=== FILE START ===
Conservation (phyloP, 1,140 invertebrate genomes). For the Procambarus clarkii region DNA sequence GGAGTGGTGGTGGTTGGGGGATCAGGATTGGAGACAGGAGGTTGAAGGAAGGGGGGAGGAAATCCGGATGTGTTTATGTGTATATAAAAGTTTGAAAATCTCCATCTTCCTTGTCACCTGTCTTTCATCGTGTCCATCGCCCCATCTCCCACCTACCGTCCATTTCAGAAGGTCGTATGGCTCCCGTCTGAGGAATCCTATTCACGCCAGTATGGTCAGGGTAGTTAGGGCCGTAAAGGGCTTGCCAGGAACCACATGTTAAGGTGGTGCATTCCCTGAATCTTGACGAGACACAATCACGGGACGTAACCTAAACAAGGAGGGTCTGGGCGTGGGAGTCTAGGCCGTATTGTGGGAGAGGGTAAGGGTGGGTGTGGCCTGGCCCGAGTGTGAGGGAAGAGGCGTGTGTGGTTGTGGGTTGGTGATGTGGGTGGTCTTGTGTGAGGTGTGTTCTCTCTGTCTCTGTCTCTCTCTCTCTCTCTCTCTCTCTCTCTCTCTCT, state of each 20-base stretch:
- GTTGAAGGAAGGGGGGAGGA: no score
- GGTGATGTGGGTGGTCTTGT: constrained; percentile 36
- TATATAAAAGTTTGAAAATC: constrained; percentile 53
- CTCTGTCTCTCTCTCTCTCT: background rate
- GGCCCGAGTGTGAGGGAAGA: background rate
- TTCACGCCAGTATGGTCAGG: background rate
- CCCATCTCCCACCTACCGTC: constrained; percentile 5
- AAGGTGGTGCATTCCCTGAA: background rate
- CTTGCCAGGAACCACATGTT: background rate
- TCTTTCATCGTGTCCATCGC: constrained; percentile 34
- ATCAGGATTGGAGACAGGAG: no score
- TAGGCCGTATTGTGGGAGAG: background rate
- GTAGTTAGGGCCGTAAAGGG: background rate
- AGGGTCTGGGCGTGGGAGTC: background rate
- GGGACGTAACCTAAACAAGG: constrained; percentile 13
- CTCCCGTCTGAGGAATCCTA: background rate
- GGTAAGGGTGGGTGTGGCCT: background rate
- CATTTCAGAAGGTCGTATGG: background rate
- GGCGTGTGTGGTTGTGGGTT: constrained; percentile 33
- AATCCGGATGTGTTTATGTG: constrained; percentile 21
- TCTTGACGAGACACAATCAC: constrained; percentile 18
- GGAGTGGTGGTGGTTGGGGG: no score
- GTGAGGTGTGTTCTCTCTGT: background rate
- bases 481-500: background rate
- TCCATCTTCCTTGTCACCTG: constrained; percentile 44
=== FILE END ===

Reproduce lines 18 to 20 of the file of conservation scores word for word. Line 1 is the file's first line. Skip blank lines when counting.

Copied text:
- GGTAAGGGTGGGTGTGGCCT: background rate
- CATTTCAGAAGGTCGTATGG: background rate
- GGCGTGTGTGGTTGTGGGTT: constrained; percentile 33